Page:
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## IMC2024: Day 1, Problem 3
Alex Avdiushenko, Neapolis University Paphos, Cyprus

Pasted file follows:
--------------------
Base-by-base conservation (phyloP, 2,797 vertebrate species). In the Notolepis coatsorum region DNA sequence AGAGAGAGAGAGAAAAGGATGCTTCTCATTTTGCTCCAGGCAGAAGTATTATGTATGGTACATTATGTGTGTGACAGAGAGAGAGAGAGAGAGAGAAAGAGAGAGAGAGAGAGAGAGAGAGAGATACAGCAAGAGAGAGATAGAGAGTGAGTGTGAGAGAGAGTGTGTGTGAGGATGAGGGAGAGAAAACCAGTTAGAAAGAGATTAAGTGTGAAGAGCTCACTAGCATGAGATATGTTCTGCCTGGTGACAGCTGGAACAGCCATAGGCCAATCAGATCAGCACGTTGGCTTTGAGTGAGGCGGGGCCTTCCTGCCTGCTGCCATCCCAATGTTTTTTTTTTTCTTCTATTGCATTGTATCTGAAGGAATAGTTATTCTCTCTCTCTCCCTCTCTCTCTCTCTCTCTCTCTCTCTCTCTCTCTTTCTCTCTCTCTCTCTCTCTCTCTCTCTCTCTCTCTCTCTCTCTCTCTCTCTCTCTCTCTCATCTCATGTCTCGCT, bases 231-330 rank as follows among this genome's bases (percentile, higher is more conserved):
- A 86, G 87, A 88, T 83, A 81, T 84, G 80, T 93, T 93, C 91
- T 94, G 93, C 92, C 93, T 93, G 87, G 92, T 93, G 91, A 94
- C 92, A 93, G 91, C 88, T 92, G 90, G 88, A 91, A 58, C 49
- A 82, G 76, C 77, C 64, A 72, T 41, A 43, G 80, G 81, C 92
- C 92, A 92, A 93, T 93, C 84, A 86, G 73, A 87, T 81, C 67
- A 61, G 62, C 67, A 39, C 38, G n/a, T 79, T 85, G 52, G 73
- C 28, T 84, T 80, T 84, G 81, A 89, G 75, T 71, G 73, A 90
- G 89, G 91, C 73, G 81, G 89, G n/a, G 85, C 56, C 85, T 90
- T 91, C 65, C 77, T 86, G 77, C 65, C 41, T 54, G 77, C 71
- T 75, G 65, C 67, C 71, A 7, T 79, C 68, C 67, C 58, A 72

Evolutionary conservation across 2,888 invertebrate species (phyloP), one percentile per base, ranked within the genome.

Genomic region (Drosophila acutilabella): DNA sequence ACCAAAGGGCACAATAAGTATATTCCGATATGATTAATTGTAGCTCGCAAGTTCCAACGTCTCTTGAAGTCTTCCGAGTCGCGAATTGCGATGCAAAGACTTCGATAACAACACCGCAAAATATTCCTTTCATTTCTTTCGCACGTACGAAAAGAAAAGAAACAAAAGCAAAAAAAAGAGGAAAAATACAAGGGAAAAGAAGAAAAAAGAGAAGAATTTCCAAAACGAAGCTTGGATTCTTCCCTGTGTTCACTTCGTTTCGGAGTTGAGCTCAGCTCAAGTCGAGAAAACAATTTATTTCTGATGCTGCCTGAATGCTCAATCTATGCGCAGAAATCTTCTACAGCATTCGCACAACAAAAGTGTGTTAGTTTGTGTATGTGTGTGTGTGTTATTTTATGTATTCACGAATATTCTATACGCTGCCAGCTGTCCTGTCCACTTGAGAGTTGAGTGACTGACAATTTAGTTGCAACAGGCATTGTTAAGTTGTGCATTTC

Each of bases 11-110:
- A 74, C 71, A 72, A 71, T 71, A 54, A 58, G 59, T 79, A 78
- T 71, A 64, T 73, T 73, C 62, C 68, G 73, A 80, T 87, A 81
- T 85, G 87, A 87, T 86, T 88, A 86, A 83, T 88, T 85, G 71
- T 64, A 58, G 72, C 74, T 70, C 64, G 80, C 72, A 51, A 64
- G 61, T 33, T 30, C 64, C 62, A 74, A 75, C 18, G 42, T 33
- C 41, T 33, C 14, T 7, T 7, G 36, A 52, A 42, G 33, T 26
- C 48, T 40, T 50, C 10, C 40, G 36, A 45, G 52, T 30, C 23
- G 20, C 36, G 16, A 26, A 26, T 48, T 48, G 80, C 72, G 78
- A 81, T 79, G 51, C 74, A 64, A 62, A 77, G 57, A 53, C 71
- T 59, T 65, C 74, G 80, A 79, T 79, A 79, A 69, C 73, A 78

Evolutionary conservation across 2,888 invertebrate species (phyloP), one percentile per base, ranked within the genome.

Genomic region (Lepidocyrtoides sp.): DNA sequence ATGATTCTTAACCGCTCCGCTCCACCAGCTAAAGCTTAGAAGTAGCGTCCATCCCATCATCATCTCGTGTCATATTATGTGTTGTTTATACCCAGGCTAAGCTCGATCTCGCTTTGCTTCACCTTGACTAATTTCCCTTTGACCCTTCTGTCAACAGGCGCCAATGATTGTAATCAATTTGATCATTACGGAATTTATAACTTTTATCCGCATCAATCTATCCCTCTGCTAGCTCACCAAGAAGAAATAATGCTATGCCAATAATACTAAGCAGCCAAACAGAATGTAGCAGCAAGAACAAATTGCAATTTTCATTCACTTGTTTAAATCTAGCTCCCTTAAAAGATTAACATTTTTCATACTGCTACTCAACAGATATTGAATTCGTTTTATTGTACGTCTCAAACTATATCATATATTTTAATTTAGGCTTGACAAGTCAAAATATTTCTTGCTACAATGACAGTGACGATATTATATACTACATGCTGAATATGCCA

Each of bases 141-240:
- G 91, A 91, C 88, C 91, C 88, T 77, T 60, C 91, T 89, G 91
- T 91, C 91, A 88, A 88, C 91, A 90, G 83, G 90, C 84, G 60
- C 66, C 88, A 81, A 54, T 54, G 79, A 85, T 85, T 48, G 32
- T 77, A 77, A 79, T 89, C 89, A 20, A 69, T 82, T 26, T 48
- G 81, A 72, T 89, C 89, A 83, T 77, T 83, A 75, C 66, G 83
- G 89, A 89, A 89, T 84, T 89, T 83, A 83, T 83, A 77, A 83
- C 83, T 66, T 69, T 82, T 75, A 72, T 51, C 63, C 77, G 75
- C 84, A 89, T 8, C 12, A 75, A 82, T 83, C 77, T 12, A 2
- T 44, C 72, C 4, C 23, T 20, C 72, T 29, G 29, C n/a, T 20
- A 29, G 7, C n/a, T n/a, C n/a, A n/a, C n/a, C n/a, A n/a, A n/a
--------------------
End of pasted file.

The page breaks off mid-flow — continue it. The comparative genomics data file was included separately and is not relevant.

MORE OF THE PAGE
Let \(\displaystyle J_n\) be the \(\displaystyle n\times n\) matrix with all ones, so \(\displaystyle A^2=J_n\). Consider the equality \(\displaystyle A^3 = AJ_n = J_nA. \) In the matrix \(\displaystyle AJ_n\), all columns are equal to the sum of colums in \(\displaystyle A\), that is, the \(\displaystyle (i,j)\)th entry in \(\displaystyle AJ_n\) is the number of ones in the \(\displaystyle i\)th row of \(\displaystyle A\). Similarly, the \(\displaystyle (i,j)\)th entry in \(\displaystyle J_nA\) is the number of ones in the \(\displaystyle j\)th column of \(\displaystyle A\). These numbers must be equal, so \(\displaystyle A\) contains the same number of ones in every row and column. Let this common number be \(\displaystyle k\); then \(\displaystyle AJ_n=J_nA=kJ_n\). Now from \(\displaystyle nJ_n = J_n^2 = (A^2)^2 = A(AJ_n) = A(kJ_n) = k(AJ_n)=k^2J_n \) we can read \(\displaystyle n=k^2\), so \(\displaystyle n\) must be a complete square. It remains to show an example for a matrix \(\displaystyle A\) of order \(\displaystyle n=k^2\). For \(\displaystyle l=0,1,\ldots,k-1\), let \(\displaystyle B_l\) be the \(\displaystyle k\times k\) matrix whose \(\displaystyle (i,j)\)th entry is \(\displaystyle 1\) if \(\displaystyle j-i\equiv l\pmod{k}\) and \(\displaystyle 0\) otherwise, i.e., \(\displaystyle B_l\) can be obtained from the identity matrix by cyclically shifting the colums \(\displaystyle l\) times, and let \(\displaystyle A = \begin{pmatrix} B_0 & B_1 & B_2 & \ldots & B_{k-1} \\ B_0 & B_1 & B_2 & \ldots & B_{k-1} \\ \vdots & \vdots & \vdots & \ddots & \vdots \\ B_0 & B_1 & B_2 & \ldots & B_{k-1} \\ \end{pmatrix}; \) Due to \(\displaystyle B_lB_m=B_{l+m}\), this matrix satisfies \(\displaystyle A^2=J_{k^2}\). | |||||||||||||||

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